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Nutritional Deficiency and Shaking

author image Sirah Dubois
Sirah Dubois is currently a PhD student in food science after having completed her master's degree in nutrition at the University of Alberta. She has worked in private practice as a dietitian in Edmonton, Canada and her nutrition-related articles have appeared in The Edmonton Journal newspaper.
Nutritional Deficiency and Shaking
A lack of B-vitamins and minerals affect musculoskeletal and neurological function. Photo Credit Jupiterimages/Comstock/Getty Images

Muscle shaking, also called essential tremor or muscle fasciculation, is an uncontrollable twitching of your muscles. Muscle shaking is most noticeable in the hands, but also occurs around the neck, eyes and legs. Muscle shaking and tremors are more common among the elderly and sometimes related to senility diseases, such as Parkinson’s and Alzheimer’s disease. Nutritional deficiency is a common cause of abnormal muscle tone and may lead to chronic shaking or twitching of your muscles. Consult with your doctor if your notice that you are unable to keep your hands steady.


Hypoglycemia is defined as low blood sugar, which refers to the amount of glucose circulating in your bloodstream. Glucose is the primary fuel for your brain and needed by virtually all tissues to produce energy. Skipping meals is the most common cause of hypoglycemia, although it also occurs in diabetics who take too much insulin. A primary symptom of hypoglycemia is widespread muscle tremors and weakness, although other common symptoms include “brain fog,” confusion, fatigue and lethargy, according to the book “Functional Biochemistry in Health and Disease.” Eating refined carbohydrates or drinking fruit juice often quickly resolves muscle shaking caused by hypoglycemia.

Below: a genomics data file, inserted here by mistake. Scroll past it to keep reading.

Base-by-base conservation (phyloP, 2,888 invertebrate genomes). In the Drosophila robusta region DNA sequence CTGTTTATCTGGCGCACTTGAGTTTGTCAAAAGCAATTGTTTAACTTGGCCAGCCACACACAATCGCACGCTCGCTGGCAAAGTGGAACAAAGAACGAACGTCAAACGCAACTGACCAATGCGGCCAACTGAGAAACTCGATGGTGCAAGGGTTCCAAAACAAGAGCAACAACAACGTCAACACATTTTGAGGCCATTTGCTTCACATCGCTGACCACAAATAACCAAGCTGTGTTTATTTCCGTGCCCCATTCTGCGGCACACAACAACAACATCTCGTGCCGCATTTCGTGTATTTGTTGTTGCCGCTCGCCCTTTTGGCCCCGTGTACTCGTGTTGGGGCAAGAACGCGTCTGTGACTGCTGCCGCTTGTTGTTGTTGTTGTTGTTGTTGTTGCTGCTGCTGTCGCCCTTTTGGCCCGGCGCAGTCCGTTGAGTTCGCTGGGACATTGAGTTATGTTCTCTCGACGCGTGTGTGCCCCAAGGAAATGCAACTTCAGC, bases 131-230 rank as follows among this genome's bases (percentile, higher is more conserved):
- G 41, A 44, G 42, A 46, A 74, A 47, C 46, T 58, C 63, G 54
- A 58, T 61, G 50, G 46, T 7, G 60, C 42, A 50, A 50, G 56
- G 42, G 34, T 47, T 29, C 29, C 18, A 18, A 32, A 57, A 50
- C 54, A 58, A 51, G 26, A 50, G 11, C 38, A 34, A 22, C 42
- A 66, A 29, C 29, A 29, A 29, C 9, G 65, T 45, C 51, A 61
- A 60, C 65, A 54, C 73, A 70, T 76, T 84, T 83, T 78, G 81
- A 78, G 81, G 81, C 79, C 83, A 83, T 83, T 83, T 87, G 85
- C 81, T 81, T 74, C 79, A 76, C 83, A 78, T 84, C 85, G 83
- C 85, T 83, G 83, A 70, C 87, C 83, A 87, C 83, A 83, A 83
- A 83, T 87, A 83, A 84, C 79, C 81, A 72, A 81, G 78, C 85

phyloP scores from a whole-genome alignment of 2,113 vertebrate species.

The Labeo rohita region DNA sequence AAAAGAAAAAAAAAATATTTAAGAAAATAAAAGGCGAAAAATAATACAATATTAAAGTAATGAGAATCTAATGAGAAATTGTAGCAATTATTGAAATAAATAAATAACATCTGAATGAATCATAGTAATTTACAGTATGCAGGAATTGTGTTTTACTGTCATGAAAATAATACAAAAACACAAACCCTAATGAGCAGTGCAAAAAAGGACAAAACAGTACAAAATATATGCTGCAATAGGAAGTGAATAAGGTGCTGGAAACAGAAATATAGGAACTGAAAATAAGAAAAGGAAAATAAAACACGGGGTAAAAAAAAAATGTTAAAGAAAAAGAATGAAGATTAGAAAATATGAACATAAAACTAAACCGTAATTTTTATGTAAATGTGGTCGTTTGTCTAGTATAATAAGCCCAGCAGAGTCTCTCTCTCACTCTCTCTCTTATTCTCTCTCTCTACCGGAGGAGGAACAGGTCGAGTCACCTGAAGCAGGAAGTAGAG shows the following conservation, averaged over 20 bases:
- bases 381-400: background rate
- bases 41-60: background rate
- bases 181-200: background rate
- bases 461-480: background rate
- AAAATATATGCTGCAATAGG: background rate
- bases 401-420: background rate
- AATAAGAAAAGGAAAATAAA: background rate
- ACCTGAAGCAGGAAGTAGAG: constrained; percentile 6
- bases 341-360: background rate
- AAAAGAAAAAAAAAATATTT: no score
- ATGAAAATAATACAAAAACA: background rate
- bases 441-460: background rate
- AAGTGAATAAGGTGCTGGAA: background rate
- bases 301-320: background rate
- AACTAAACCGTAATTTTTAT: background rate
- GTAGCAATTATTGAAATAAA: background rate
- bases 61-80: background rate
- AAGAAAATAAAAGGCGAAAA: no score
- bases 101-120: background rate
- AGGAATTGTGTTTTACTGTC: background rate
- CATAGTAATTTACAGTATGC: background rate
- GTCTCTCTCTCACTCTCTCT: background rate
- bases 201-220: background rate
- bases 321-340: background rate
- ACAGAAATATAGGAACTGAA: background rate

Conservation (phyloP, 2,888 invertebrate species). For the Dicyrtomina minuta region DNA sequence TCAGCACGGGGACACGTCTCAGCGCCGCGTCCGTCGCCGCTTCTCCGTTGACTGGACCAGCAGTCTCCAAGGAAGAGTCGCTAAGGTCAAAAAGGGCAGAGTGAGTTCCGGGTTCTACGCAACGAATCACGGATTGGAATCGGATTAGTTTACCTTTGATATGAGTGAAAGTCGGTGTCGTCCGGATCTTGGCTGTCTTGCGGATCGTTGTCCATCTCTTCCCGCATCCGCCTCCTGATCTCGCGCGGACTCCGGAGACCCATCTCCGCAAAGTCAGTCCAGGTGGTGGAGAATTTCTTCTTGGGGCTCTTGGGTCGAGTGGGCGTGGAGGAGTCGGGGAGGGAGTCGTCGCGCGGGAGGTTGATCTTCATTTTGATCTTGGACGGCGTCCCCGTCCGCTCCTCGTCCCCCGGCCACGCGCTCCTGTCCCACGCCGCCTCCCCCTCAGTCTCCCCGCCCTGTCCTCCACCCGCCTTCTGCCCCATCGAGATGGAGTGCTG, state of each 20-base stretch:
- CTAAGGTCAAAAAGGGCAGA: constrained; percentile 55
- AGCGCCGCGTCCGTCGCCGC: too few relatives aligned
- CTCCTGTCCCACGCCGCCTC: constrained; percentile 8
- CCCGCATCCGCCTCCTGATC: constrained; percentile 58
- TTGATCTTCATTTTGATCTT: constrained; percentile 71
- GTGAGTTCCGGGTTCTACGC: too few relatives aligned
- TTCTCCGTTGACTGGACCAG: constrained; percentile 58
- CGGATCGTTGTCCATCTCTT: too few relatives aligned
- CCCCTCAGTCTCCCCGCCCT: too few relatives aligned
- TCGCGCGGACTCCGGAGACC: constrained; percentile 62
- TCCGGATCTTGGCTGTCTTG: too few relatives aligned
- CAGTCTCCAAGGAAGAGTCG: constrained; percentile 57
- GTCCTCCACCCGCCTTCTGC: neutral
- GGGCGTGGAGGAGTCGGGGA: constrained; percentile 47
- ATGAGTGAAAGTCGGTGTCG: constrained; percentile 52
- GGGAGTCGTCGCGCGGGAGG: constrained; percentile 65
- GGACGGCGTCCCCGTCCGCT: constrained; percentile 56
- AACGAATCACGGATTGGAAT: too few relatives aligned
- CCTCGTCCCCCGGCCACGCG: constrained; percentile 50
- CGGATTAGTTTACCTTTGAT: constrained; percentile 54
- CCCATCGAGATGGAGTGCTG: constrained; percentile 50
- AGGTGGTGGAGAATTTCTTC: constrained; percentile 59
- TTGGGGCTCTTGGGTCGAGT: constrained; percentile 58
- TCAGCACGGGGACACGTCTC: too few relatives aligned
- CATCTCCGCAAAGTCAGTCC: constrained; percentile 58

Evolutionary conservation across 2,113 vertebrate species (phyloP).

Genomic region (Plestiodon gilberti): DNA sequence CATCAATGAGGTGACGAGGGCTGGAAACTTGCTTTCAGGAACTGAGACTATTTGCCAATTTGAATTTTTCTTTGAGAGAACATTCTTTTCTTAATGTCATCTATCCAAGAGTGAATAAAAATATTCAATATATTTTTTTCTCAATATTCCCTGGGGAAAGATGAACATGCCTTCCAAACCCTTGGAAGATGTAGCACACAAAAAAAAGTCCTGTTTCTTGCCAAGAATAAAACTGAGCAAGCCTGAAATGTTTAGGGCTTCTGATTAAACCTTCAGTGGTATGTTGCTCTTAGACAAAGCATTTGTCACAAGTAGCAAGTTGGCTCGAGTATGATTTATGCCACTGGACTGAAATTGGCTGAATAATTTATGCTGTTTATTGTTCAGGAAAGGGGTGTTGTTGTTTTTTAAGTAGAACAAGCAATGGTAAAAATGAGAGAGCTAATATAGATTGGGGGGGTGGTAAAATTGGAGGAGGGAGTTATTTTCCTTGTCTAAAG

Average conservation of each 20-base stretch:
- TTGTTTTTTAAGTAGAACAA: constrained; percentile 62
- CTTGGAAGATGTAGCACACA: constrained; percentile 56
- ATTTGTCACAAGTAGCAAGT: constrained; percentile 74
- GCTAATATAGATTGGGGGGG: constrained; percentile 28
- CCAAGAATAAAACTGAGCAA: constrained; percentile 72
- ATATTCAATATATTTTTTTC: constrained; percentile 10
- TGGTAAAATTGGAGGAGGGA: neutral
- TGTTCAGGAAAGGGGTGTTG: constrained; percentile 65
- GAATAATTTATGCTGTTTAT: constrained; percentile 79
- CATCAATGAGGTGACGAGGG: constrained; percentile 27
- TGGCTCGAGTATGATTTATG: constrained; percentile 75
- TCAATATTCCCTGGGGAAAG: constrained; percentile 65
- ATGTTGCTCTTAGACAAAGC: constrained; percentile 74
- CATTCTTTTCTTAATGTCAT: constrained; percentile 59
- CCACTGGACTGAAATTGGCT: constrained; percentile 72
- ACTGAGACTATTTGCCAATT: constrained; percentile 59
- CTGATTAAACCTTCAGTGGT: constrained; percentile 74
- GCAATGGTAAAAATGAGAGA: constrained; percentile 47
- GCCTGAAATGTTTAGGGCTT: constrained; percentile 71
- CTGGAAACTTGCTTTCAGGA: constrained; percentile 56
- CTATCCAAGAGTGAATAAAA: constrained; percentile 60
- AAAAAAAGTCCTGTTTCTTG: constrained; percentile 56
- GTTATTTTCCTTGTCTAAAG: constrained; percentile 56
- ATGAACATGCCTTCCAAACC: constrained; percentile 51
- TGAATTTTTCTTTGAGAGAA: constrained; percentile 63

B-Vitamin Deficiency

B-vitamins are needed by your body for metabolism, energy production, nerve function and conductance, enzyme synthesis and red blood cell production. B-vitamins are quickly depleted by stress, toxins and alcoholism, and deficiencies are common in people with poor diets and malabsorption issues, according to “Metabolic Regulation: A Human Perspective.” B-vitamins most often linked to muscle shakiness because of their importance to nerve function include B-1 or thiamine, B-6 or pyridoxine and B-12 or cobalamin. Deficiencies in these vitamins invariably affect brain function and lead to other neurological problems such as reduced cognition, depression, numbness and tingling in the limbs and loss of balance. Red meat, chicken, fish, beans, nuts and green leafy vegetables are all good sources of B-vitamins.

Magnesium Deficiency

Minerals are also important for nerve function and normal muscle tone. Magnesium is especially important for the relaxation of muscles. Early symptoms of magnesium deficiency can include fatigue, irritability, insomnia and muscle tremors, twitching or shaking, according to “Functional Biochemistry in Health and Disease.” Prolonged deficiency affects the electrical waves in your brain, heart and skeletal muscles and may be related to chronic muscle cramping and restless leg syndrome. If magnesium deficiency is the cause of your muscle shaking, then magnesium supplementation can lead to dramatic improvement within hours to days.

Dehydration and Electrolyte Imbalance

Dehydration occurs from not drinking enough water or quickly losing too much water from excessive urination, diarrhea or blood loss. Water loss is accompanied by loss of electrolytes such as potassium and sodium, which are salts of the body needed for normal muscle control and nerve function. An early sign of dehydration is muscle shaking or tremors, but muscle cramping, irregular heart beat, fatigue and reduced brain function can quickly follow if your body is not replenished with water and electrolytes. Drinking water devoid of minerals and electrolytes is not enough to return a severely dehydrated person back to health.

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